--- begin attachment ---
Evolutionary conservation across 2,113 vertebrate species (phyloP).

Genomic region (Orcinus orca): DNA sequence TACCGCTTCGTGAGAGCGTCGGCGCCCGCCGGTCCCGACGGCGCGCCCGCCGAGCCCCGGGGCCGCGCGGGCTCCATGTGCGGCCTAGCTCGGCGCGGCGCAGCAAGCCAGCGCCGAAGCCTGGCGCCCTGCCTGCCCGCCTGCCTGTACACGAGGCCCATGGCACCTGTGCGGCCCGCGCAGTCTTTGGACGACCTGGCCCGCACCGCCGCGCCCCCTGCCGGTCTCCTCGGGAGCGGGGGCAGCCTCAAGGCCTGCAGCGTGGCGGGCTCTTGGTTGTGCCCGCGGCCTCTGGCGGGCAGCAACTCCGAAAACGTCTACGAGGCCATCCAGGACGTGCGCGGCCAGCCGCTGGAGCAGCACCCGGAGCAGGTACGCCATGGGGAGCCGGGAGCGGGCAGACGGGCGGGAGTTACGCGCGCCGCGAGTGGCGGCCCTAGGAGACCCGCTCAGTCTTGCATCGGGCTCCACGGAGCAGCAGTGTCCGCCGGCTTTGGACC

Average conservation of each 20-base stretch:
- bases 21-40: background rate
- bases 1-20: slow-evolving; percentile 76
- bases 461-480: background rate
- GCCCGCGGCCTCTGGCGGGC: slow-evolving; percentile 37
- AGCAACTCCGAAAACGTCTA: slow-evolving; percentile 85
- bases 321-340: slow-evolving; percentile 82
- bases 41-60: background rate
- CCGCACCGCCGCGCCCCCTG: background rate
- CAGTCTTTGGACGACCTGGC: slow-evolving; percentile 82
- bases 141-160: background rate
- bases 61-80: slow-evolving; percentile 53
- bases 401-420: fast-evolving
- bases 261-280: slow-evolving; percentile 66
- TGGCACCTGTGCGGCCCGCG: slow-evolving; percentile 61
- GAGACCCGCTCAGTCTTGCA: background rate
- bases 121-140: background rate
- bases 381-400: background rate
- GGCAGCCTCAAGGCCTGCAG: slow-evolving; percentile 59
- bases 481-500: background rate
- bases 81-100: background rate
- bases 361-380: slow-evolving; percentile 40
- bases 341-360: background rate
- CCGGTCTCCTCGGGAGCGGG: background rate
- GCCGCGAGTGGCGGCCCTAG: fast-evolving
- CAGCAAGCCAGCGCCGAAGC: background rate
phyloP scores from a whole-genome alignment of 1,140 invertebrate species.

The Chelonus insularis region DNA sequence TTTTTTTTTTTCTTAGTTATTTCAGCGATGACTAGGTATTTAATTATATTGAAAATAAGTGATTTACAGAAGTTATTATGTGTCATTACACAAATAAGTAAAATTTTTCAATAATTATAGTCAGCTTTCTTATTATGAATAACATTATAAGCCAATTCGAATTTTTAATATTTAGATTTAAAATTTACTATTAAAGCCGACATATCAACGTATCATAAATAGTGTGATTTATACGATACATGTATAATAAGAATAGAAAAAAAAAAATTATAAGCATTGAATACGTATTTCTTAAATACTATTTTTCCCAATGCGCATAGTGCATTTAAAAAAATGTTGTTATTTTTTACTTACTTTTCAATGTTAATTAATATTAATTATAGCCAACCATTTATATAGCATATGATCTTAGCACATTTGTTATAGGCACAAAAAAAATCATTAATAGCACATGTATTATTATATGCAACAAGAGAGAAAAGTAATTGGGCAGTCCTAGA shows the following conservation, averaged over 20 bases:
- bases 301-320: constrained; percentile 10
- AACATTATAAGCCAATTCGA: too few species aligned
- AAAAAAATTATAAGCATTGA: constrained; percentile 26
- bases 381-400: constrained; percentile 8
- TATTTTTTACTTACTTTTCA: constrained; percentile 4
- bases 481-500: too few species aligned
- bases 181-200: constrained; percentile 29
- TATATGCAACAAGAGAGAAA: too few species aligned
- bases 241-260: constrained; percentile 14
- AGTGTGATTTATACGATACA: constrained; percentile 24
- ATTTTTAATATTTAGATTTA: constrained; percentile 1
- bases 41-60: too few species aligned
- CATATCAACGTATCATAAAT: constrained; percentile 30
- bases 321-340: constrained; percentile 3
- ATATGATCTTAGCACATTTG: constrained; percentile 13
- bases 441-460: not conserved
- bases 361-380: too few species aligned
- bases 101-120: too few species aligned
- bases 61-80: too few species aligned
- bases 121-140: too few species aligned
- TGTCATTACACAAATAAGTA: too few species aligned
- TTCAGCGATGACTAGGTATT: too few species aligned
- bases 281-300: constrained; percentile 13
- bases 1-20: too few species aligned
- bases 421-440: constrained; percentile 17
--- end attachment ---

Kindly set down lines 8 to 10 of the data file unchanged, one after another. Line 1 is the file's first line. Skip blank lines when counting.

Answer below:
- AGCAACTCCGAAAACGTCTA: slow-evolving; percentile 85
- bases 321-340: slow-evolving; percentile 82
- bases 41-60: background rate